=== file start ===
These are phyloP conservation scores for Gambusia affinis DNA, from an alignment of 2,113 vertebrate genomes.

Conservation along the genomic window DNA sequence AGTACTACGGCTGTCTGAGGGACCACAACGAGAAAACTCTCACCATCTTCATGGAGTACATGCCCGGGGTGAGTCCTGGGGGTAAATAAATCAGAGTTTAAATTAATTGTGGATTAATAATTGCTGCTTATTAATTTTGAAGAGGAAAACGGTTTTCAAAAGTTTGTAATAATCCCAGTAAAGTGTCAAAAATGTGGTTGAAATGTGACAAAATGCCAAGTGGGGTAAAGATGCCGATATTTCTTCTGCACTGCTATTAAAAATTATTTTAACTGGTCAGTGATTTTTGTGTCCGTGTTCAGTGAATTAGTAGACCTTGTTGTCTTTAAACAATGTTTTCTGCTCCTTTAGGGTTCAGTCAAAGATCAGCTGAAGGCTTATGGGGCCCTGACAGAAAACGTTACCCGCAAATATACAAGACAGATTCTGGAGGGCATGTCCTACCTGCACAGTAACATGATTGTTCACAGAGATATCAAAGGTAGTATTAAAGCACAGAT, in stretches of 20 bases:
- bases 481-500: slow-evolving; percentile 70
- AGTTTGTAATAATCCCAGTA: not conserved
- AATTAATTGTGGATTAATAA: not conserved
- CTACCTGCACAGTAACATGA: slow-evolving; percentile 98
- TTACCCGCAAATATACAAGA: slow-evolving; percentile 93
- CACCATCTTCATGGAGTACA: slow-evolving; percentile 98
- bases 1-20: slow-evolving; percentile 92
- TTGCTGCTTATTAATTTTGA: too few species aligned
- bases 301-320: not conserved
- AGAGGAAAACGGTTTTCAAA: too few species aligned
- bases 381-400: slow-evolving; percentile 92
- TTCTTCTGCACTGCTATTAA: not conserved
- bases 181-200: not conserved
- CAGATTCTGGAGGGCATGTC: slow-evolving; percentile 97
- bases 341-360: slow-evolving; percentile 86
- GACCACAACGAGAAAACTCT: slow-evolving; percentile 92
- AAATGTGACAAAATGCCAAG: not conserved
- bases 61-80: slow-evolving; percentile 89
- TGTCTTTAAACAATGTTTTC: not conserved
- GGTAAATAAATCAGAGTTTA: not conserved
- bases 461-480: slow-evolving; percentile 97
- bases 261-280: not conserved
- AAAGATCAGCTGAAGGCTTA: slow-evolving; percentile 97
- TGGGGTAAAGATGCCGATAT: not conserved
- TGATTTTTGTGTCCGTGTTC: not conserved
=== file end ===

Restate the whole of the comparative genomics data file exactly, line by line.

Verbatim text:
These are phyloP conservation scores for Gambusia affinis DNA, from an alignment of 2,113 vertebrate genomes.

Conservation along the genomic window DNA sequence AGTACTACGGCTGTCTGAGGGACCACAACGAGAAAACTCTCACCATCTTCATGGAGTACATGCCCGGGGTGAGTCCTGGGGGTAAATAAATCAGAGTTTAAATTAATTGTGGATTAATAATTGCTGCTTATTAATTTTGAAGAGGAAAACGGTTTTCAAAAGTTTGTAATAATCCCAGTAAAGTGTCAAAAATGTGGTTGAAATGTGACAAAATGCCAAGTGGGGTAAAGATGCCGATATTTCTTCTGCACTGCTATTAAAAATTATTTTAACTGGTCAGTGATTTTTGTGTCCGTGTTCAGTGAATTAGTAGACCTTGTTGTCTTTAAACAATGTTTTCTGCTCCTTTAGGGTTCAGTCAAAGATCAGCTGAAGGCTTATGGGGCCCTGACAGAAAACGTTACCCGCAAATATACAAGACAGATTCTGGAGGGCATGTCCTACCTGCACAGTAACATGATTGTTCACAGAGATATCAAAGGTAGTATTAAAGCACAGAT, in stretches of 20 bases:
- bases 481-500: slow-evolving; percentile 70
- AGTTTGTAATAATCCCAGTA: not conserved
- AATTAATTGTGGATTAATAA: not conserved
- CTACCTGCACAGTAACATGA: slow-evolving; percentile 98
- TTACCCGCAAATATACAAGA: slow-evolving; percentile 93
- CACCATCTTCATGGAGTACA: slow-evolving; percentile 98
- bases 1-20: slow-evolving; percentile 92
- TTGCTGCTTATTAATTTTGA: too few species aligned
- bases 301-320: not conserved
- AGAGGAAAACGGTTTTCAAA: too few species aligned
- bases 381-400: slow-evolving; percentile 92
- TTCTTCTGCACTGCTATTAA: not conserved
- bases 181-200: not conserved
- CAGATTCTGGAGGGCATGTC: slow-evolving; percentile 97
- bases 341-360: slow-evolving; percentile 86
- GACCACAACGAGAAAACTCT: slow-evolving; percentile 92
- AAATGTGACAAAATGCCAAG: not conserved
- bases 61-80: slow-evolving; percentile 89
- TGTCTTTAAACAATGTTTTC: not conserved
- GGTAAATAAATCAGAGTTTA: not conserved
- bases 461-480: slow-evolving; percentile 97
- bases 261-280: not conserved
- AAAGATCAGCTGAAGGCTTA: slow-evolving; percentile 97
- TGGGGTAAAGATGCCGATAT: not conserved
- TGATTTTTGTGTCCGTGTTC: not conserved